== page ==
Economic pressures are forcing employers to consider older applicants more seriously.
Skilled and experienced jobseekers aged over 50 and over 65 seeking new working opportunities are in the best position for years, according to the recruitment website SkilledPeople.com which specialises in helping employers find quality candidates aged over 50.
Over the last five years the UK employment rate has steadily increased and now stands at 31.8 million, up by 560,000 in just 12 months. This means that more people than ever before are working in the UK. At the same time, levels of unemployment have fallen and now stand at 1.6million according to the latest statistics.
Whilst 1.6 million may still seem to be a lot of people looking for work if you’re a job hunter, in reality it’s comparatively small once one takes into account that there will always be a churn as people leave one job and get another, along with a proportion of people who have negligible experience and are not attractive employee propositions for employers.
It’s also notable that the number of over 65s now working passed the 1million mark a couple of years ago and has now reached an incredible 1.2million. Similarly the number of over 65s registered as unemployed has fallen from a tiny 24,000 to 16,000 in the latest stats.
An inevitable conclusion from the numbers is that jobseekers aged over 50 stand a better chance of finding a new position compared with five years ago.
‘Under the counter’ age discrimination may still be widespread but companies looking to hire quality people cannot now afford to quietly ignore the CVs of older applicants unless they seriously want to disadvantage their businesses by recruiting poorer quality people. And what employer wants that?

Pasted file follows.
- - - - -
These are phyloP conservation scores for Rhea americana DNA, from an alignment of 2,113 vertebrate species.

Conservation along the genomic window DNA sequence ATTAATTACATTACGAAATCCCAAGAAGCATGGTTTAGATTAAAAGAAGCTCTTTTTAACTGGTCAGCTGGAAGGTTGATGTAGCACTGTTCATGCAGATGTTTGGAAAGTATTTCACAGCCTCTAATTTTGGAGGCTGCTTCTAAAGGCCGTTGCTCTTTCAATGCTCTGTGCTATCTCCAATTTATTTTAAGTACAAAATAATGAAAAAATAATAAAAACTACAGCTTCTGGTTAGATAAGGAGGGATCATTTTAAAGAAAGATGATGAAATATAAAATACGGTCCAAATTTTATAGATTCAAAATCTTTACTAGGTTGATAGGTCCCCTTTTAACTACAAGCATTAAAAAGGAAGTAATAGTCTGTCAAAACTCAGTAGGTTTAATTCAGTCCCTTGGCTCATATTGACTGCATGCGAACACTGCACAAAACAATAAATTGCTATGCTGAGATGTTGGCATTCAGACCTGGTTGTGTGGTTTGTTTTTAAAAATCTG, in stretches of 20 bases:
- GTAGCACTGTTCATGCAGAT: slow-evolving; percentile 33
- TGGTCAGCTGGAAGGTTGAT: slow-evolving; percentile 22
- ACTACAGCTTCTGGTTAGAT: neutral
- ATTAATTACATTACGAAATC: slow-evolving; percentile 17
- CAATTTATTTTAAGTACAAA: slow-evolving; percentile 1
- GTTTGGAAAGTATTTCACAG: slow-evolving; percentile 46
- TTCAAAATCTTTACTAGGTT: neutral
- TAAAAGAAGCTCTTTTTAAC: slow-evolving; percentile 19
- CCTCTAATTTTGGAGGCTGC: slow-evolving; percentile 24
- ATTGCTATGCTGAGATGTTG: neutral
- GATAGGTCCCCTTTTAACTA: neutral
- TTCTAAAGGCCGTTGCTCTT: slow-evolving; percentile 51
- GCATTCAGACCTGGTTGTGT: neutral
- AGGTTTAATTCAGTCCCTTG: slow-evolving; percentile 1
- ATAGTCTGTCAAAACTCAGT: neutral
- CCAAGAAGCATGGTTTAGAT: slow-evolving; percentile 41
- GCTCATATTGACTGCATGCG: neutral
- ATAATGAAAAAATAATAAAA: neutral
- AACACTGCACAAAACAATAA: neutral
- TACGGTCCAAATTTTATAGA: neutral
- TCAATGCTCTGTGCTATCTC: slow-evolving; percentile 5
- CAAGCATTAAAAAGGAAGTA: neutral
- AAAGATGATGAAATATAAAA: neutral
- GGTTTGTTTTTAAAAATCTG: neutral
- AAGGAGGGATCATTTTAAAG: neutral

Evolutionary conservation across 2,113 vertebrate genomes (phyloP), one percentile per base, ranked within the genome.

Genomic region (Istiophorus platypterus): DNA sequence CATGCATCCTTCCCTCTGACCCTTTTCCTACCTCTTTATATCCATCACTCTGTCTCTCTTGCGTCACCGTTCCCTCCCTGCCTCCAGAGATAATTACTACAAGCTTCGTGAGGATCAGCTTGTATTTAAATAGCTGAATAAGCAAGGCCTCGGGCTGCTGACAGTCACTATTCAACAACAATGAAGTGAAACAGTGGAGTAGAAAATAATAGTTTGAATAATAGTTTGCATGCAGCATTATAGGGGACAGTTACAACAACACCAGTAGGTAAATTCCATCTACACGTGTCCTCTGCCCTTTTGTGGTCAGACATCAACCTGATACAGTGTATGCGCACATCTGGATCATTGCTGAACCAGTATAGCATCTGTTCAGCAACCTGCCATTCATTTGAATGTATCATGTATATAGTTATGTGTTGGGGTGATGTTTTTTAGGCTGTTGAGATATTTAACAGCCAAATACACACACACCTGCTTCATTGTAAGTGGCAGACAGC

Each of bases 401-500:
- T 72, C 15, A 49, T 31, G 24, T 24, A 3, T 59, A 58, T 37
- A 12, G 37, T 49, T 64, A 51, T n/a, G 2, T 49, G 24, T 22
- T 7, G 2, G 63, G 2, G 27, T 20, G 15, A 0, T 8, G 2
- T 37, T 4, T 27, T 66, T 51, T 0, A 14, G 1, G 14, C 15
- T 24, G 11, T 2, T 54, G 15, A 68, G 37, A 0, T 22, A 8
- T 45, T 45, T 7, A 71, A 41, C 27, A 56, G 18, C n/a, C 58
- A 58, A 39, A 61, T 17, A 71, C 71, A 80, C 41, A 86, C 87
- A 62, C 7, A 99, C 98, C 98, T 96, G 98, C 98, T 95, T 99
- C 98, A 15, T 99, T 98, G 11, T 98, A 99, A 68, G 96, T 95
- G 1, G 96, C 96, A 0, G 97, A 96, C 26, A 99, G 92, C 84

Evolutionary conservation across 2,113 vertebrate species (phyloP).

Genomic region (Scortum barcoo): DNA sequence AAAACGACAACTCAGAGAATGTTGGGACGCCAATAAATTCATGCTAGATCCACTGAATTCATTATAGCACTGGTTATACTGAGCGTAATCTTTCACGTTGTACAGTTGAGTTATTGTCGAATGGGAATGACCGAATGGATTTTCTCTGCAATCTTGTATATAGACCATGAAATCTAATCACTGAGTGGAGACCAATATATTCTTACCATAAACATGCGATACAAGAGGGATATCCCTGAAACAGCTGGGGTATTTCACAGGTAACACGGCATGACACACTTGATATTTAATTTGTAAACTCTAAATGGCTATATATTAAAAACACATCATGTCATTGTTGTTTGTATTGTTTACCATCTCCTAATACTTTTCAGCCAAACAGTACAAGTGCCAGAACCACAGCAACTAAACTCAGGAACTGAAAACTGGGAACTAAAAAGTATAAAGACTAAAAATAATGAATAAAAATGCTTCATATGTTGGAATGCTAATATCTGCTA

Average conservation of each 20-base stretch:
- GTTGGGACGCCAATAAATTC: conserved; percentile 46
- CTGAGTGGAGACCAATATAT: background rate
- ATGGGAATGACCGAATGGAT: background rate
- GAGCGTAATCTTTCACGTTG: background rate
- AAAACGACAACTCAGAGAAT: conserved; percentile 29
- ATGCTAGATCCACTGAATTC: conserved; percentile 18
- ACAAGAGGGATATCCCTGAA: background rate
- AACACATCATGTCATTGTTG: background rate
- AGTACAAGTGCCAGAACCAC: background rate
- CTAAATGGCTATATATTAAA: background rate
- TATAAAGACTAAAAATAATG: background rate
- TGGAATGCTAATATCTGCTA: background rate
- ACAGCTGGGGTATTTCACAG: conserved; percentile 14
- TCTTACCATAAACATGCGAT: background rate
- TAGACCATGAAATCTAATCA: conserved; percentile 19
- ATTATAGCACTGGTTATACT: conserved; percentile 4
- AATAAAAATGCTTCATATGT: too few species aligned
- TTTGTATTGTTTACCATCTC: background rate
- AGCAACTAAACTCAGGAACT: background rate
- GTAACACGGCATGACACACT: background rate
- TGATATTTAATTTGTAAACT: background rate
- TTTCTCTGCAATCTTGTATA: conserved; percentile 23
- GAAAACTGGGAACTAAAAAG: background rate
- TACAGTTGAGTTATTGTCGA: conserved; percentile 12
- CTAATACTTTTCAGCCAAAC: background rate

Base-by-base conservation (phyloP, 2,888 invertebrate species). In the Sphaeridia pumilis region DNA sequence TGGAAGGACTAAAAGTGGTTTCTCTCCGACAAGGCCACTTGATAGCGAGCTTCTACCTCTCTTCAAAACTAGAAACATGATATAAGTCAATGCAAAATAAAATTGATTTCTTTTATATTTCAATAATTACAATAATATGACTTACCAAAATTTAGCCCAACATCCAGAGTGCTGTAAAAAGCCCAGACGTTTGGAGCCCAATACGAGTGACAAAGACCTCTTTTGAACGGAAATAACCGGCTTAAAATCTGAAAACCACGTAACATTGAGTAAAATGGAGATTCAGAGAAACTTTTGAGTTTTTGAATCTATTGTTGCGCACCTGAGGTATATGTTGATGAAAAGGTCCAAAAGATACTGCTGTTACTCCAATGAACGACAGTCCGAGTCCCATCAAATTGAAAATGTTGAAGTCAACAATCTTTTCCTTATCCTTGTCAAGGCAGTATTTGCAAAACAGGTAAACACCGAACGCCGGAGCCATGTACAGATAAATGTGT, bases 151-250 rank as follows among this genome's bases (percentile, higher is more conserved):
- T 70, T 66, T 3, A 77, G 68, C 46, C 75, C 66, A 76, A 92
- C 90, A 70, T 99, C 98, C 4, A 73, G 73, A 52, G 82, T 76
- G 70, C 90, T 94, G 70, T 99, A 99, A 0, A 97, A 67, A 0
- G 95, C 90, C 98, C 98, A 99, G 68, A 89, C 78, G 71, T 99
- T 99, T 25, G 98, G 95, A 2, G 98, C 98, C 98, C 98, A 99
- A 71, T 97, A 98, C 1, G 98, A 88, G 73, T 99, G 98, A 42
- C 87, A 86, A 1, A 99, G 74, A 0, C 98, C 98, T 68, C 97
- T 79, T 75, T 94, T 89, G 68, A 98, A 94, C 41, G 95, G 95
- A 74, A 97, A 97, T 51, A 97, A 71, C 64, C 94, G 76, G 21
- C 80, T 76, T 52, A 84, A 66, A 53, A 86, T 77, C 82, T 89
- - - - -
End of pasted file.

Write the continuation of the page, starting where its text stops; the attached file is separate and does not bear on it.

Allied to the rise in overall employment has been a marked increase in job vacancies. Back in 2010 vacancies were running at around 475,000. Now they are about 750,000. So, the need for people has risen by 50% whilst the pool of skilled experienced people has expanded by a much smaller figure. Hence, the over 50s have become more employable.
Further evidence comes from SkilledPeople itself which has seen a marked rise in job posts by companies who five years ago wouldn’t have given the idea of recruiting an older person a second thought. These companies are now casting their nets much wider trying to fill vacancies with people who require minimal training, are reliable, know the UK market well and have realistic salary expectations. It all adds up to a win : win for employers and job hunters aged over 50.
A final bit of proof comes from a report on Charity Shop profitability which found that it’s fallen. One reason for the decline is the shortage of older people who are available to do voluntary work because they can now find conventional paid employment. What’s tough for charities has been beneficial for older working people.